You previously recorded music in the 90’s under ‘Jacob London’ with Brit Hansen on Classic Music Company, how and when did you make the transition to go solo? Can you tell us how your sound has changed since those early days?
Brit and I have such a long history. We are besties and we start writing music together in 1992 in high school and worked on music constantly and have had the best times together traveling around and making crazy party jams which really speak to the sense of humour we have when we get together.
I actually hadn’t completed any of my own tunes until around 2007. I left my day job to pursue a career as an independent artist and I had to make my own tracks. But of course the vibe and sound of my own music had a completely new style and tone. I didn’t have Brit to voice these ideas off of and the sound that I was producing was very deep and heady. Now I’ve been at writing my solo music for over ten years and my sound continues to evolve. I’m not exactly sure where I’m going with my sound though. Each tune is really on its own.
You’ve already started this year with a few events including ‘The Breakfast Club’ with Shameless productions in Seattle and Dirtybird alongside Joeski & Black V Neck at Public Works in San Francisco. Can you tell us some more about these events? What’s the US party scene like and have you got any other major events you’re looking forward to this year?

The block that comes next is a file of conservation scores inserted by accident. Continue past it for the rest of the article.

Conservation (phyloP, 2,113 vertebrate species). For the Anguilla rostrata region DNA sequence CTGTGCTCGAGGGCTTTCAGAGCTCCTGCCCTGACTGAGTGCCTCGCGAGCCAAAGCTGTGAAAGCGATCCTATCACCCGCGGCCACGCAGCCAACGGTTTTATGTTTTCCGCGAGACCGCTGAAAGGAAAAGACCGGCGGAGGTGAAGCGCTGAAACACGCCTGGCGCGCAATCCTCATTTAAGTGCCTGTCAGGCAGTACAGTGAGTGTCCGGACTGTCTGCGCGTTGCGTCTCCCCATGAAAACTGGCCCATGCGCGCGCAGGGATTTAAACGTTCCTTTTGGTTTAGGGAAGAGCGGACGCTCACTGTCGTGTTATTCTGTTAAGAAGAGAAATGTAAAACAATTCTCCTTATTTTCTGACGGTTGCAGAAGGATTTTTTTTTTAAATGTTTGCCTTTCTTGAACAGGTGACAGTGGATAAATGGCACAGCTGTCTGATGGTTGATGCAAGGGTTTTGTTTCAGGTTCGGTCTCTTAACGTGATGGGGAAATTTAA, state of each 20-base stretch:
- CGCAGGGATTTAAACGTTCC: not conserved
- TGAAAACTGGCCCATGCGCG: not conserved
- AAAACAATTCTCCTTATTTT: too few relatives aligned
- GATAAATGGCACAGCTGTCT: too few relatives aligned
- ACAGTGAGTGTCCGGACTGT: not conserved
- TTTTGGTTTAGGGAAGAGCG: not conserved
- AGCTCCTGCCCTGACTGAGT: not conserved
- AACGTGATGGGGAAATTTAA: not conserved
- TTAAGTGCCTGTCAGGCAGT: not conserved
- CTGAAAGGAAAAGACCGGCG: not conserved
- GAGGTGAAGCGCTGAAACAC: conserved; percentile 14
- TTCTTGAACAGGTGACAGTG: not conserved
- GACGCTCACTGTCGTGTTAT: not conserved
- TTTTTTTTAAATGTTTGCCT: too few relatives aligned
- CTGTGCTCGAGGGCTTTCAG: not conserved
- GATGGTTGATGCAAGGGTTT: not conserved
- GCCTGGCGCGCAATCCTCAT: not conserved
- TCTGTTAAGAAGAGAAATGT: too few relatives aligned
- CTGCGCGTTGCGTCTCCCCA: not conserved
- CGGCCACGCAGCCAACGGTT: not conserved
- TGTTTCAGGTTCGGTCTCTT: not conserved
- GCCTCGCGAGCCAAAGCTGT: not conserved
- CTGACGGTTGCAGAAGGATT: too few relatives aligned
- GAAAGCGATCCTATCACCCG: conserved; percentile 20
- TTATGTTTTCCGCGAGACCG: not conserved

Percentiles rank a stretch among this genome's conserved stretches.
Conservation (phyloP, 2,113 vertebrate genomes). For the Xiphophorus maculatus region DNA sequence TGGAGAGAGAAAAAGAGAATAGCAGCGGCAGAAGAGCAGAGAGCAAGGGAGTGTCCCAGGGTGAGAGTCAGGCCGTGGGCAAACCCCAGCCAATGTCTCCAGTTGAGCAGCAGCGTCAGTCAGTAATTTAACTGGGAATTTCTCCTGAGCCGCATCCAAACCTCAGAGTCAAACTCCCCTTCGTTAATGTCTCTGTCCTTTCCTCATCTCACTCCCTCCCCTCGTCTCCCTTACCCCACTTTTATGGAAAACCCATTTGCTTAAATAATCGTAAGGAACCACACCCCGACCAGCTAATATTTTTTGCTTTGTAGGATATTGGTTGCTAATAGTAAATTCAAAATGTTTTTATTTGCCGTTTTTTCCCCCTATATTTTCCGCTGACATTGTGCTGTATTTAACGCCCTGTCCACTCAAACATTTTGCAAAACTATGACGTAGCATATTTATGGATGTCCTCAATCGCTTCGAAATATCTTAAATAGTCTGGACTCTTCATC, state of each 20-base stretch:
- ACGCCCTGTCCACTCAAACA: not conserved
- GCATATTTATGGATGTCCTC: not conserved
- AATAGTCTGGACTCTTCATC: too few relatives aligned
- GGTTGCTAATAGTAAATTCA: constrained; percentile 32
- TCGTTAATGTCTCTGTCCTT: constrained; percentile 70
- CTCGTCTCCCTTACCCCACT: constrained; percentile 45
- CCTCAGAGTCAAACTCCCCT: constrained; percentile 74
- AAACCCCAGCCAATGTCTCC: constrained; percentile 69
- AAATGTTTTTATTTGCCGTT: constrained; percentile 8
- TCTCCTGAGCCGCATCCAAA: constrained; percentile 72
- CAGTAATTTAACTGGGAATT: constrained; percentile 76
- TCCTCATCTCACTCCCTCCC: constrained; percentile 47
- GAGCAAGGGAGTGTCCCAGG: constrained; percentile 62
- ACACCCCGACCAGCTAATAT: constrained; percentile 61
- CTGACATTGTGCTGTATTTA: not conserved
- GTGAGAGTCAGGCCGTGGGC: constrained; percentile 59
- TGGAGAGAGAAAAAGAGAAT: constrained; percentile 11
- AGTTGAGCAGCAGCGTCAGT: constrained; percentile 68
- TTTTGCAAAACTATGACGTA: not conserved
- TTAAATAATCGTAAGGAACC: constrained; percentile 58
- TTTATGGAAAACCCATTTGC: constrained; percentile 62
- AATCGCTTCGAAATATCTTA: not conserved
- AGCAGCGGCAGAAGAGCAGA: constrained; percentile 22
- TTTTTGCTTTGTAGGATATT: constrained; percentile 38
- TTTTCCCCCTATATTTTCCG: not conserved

Shameless is an institution in Seattle. Some of my earliest shows were with them. Every year they host a day party on New Years Day and this year I got to join them with John Tejada, Tara Brooks, Jay Tripwire, Mary Droppinz and some of Seattle’s finest. They also had a surprise set by a marching band! Such an amazing time. If you are in Seattle and they are doing a party, it’s not to be missed.
The party at public works with Back V Neck and Joeski was a riot. People were definitely having it that night. I’m really looking forward to my next show, in San Diego on the 31st for The Deep End which will be a proper underground classic old school warehouse spot.
Can you name three records that have particularly influenced you as an artist and tell us about their impact on you?
For sure. I’ve been doing this for quite some time and I’ve noticed that over time my sound definitely changes and I become re-infuenced by new music so rather than share early inspirations, here are some relatively newer tunes that have really caused me to rethink things.
SFire – Sfire 3 (John Talabot’s Bubble Metropolis Rework)